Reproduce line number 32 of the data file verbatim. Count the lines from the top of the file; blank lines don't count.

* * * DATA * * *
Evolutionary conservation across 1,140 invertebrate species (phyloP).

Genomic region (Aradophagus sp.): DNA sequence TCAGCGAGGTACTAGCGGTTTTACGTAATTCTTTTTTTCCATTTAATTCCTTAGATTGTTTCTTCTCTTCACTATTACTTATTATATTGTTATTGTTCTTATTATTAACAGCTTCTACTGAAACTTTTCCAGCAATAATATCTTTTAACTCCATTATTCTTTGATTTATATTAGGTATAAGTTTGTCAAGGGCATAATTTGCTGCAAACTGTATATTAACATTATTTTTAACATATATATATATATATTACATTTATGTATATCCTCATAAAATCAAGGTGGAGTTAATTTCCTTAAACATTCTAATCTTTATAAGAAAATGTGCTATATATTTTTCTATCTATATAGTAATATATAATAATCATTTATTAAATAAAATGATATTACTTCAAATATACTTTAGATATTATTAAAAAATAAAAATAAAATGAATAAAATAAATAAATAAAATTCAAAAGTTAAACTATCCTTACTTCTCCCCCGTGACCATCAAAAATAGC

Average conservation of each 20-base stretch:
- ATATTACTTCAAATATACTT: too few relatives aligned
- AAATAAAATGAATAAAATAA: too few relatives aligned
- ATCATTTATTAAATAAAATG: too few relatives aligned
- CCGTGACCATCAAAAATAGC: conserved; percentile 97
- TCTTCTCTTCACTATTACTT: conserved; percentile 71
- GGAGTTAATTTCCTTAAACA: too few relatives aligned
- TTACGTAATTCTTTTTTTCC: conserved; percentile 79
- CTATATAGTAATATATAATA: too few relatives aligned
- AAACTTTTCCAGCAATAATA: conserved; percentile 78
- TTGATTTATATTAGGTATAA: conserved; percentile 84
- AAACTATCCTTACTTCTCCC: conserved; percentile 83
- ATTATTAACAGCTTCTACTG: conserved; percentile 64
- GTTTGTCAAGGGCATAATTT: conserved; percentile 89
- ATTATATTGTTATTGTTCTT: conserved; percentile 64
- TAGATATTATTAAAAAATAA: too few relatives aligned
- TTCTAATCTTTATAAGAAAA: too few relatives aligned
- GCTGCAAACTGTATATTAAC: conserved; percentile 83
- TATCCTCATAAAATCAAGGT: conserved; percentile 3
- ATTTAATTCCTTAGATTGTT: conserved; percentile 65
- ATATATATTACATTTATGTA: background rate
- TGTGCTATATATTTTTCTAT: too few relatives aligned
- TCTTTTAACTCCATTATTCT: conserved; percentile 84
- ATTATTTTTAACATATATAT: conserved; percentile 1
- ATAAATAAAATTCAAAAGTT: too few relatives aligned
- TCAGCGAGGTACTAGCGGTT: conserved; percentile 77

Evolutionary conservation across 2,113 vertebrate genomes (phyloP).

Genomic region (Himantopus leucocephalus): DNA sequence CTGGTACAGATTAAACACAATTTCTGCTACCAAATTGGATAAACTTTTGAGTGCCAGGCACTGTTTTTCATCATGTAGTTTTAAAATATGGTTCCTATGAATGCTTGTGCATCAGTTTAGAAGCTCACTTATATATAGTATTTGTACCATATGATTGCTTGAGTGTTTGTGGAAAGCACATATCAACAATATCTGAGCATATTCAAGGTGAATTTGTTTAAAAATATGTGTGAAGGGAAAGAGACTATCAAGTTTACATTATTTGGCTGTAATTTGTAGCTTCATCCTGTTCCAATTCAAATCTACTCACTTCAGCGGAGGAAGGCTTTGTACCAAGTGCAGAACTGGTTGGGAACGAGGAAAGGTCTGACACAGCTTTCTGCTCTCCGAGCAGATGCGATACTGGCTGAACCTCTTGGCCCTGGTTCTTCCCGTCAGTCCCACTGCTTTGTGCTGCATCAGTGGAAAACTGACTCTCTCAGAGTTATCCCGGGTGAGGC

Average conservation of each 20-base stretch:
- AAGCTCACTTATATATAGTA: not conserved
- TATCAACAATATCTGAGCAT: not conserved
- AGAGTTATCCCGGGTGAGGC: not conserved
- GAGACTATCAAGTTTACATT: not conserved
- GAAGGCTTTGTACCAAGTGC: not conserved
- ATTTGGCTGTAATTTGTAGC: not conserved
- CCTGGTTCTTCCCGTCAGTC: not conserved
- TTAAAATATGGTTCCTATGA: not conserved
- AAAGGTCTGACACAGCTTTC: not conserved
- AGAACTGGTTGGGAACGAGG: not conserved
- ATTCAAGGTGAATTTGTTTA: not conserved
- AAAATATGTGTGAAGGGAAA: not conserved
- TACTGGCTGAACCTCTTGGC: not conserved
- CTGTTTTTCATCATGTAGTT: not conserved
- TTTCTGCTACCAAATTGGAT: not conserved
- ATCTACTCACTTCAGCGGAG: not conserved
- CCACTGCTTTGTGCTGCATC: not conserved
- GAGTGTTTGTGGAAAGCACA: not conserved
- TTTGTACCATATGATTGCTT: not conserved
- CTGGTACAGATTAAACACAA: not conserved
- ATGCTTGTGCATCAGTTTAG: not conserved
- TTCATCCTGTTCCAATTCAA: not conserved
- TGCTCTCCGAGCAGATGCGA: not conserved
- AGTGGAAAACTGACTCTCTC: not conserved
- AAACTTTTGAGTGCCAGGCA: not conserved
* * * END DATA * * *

- AAGCTCACTTATATATAGTA: not conserved